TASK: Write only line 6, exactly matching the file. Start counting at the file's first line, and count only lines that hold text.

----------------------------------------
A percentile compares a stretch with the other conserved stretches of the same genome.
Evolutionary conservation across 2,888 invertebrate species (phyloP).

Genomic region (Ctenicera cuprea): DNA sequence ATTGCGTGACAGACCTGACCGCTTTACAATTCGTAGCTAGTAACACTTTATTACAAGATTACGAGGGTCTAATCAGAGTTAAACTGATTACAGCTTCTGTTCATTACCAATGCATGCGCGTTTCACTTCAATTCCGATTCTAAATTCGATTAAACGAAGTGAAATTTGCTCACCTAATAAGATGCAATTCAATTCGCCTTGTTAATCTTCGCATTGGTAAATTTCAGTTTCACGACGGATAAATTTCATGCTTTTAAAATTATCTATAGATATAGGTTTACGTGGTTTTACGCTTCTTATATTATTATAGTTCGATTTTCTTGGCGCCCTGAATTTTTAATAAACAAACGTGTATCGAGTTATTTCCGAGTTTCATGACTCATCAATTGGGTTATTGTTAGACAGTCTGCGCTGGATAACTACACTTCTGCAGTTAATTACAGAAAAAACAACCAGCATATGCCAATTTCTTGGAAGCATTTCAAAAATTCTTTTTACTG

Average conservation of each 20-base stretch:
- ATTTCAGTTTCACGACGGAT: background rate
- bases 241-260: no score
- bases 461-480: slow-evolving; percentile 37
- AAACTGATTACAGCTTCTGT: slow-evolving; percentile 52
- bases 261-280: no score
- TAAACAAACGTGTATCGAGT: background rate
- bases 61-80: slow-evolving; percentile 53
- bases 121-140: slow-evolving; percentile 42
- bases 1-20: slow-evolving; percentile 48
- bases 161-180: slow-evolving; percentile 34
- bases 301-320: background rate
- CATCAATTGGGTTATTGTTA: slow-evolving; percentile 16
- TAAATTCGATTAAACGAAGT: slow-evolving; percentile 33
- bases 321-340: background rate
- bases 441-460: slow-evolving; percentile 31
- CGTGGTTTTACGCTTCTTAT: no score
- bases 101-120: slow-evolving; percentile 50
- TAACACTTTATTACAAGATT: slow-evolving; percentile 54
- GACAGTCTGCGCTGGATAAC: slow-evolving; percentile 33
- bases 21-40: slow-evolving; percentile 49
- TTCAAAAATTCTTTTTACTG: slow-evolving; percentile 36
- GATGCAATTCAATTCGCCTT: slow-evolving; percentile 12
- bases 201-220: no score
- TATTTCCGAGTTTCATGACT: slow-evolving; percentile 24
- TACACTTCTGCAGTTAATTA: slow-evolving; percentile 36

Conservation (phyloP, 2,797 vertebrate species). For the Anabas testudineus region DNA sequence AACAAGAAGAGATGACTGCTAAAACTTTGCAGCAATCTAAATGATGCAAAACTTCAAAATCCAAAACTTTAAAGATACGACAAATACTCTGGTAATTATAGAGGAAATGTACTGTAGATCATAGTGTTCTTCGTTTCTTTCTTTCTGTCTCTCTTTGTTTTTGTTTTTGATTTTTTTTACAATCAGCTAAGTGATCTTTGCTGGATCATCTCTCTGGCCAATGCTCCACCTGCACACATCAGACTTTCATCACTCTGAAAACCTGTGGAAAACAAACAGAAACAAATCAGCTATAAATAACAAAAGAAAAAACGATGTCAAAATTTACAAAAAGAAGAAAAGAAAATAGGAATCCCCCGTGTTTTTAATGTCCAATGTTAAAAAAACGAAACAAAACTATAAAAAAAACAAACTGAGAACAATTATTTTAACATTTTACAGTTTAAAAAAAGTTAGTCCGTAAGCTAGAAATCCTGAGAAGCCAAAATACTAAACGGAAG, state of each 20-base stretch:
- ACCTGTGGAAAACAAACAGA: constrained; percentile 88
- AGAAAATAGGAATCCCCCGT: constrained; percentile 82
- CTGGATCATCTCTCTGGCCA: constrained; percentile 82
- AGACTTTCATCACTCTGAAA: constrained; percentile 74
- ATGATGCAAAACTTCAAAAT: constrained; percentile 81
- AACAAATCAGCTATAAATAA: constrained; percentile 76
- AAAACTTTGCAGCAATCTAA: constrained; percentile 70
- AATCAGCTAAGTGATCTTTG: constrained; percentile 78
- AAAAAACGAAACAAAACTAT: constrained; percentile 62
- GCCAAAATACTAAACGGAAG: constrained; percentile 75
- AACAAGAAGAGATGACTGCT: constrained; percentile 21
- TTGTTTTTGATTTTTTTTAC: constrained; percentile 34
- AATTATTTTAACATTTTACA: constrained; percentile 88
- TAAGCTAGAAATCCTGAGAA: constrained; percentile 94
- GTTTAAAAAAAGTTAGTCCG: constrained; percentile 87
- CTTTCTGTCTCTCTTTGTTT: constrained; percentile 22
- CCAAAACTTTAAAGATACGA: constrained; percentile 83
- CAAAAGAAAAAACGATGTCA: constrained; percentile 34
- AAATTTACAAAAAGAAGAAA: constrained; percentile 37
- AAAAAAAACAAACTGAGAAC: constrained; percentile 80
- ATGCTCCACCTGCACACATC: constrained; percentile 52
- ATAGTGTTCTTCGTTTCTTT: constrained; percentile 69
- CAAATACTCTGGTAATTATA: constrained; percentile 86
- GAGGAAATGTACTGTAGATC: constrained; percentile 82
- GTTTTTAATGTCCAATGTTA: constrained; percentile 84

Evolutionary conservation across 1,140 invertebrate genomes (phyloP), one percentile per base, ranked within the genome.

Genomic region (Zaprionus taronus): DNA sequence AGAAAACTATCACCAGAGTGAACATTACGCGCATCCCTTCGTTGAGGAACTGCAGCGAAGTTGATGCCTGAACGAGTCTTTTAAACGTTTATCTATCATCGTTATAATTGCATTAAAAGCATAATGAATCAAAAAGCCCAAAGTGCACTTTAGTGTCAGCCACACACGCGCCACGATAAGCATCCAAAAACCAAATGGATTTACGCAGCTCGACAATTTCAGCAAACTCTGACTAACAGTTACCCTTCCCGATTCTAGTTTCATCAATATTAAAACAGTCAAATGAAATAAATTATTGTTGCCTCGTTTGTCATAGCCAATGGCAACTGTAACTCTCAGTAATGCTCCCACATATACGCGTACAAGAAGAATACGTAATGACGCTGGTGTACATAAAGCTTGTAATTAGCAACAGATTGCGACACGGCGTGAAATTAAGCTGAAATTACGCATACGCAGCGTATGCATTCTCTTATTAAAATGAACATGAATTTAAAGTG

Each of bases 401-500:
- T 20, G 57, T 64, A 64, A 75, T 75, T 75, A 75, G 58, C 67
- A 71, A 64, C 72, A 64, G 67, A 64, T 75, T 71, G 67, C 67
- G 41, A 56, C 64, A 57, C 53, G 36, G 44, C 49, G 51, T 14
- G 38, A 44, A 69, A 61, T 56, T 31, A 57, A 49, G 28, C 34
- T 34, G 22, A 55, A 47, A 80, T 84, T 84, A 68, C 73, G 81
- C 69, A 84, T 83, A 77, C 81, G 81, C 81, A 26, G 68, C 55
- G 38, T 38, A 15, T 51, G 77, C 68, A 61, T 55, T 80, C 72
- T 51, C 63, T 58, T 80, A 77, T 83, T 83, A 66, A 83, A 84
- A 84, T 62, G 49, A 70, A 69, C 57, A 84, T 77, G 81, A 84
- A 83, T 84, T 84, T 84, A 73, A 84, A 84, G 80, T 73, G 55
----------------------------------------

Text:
- bases 241-260: no score